We will monitor the Federal Register for what specifically is being reduced. If you have any further questions, contact experienced trade attorney David Hsu for immediate help by phone/text at 832-896-6288 or by email at attorney.dave@yahoo.com, dh@gjatradelaw.com.

Phase 1 of the China trade deal explained.

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Earlier this week, US and Chinese representatives met for the 13th time in ongoing negotiations to reach a trade deal. On Friday, President Trump outlined what has been referred to as “Phase 1”:
1. Suspension of tariff hike set for October 15th that would have increased tariffs from 25% to 30% on $250 billion in Chinese goods.
2. Some intellectual property protections on copyrights, trademarks and piracy (no movement on technology transfers, data flows, cyber security, product standard reviews or the new social credit system.
3. China’s commitment to purchase $50 billion in US agricultural products
The announcement is short on details and more information should be available in 5 weeks and details will be posted as soon as they are available.
If you have any questions how these duties will impact your business, or for any questions on trade with China, contact experienced trade attorney David Hsu at 832-896-6288 or by email at attorney.dave@yahoo.com, dh@gjatradelaw.com.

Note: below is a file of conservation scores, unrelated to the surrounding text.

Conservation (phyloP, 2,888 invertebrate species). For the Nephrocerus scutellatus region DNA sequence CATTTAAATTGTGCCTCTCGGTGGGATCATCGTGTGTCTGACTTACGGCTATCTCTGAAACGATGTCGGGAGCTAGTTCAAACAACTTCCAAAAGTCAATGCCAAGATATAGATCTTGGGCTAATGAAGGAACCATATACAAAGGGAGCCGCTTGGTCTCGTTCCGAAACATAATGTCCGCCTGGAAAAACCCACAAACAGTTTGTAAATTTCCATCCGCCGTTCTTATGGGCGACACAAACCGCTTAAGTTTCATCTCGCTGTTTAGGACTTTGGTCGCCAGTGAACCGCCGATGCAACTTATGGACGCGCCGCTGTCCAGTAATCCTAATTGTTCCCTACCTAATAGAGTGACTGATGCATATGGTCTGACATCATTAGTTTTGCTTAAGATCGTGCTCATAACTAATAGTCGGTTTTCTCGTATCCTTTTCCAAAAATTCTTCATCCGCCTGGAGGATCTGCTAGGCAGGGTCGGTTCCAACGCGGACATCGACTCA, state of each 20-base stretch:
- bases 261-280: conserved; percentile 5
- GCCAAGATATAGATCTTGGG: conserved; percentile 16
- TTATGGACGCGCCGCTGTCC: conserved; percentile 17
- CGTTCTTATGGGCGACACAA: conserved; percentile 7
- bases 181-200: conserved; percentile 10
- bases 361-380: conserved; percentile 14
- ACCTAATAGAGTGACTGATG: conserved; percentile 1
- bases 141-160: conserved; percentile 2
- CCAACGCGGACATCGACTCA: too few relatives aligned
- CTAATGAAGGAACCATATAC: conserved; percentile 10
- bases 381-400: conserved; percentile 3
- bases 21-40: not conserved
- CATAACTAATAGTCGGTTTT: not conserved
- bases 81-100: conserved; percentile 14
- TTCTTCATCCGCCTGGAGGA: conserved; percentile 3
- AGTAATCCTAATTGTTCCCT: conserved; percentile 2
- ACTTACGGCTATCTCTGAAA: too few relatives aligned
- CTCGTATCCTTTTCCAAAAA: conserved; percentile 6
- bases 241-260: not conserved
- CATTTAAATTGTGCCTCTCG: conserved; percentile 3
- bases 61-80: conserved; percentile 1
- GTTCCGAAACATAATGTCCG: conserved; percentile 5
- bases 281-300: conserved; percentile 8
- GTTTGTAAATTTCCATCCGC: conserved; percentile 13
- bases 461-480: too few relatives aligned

US China exchange good will measures prior to next trade talks.

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US and China will send mid-level negotiators to meet in a few weeks prior to higher level talks afterwards. In advance of the meetings, both sides have displayed signs of good will – for example, the US rescheduled the proposed October 1st deadline for new tariffs to take effect to October 15th, as October 1st is the 70th anniversary of the founding of the People’s Republic of China (PRC).
China on the other hand, has indicated their importers are looking to increase purchases of American agricultural products such as soybeans, pork and other farm goods.
US Trade Representative Robert Lighthizer has indicated the talks will occur sometime in October. I don’t believe an agreement can be reached – the US is using trade as a leverage against China’s ambitions to be the world leader in robotics, artificial intelligence and high tech industries (2025), along with allegations of steal trade secrets and forcing foreign firms to participate in joint ventures with required tech transfers.
If you have any questions about how the current 232 or 301 duties will impact your business, contact experienced trade attorney David Hsu by phone/text at 832-896-6288 or by email at attorney.dave@yahoo.com, dh@gjatradelaw.com.

Trump delays List 4 tariffs until December 14th.

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The Trump administration has postponed the levying of 10% tariffs on List 4 goods covering $300 billion in imports from China until December 15th. The initial date of September 1st was postponed after reports of a phone call with Beijing.

A new round of trade talks will be held in September after this month’s talks did not result in a trade deal.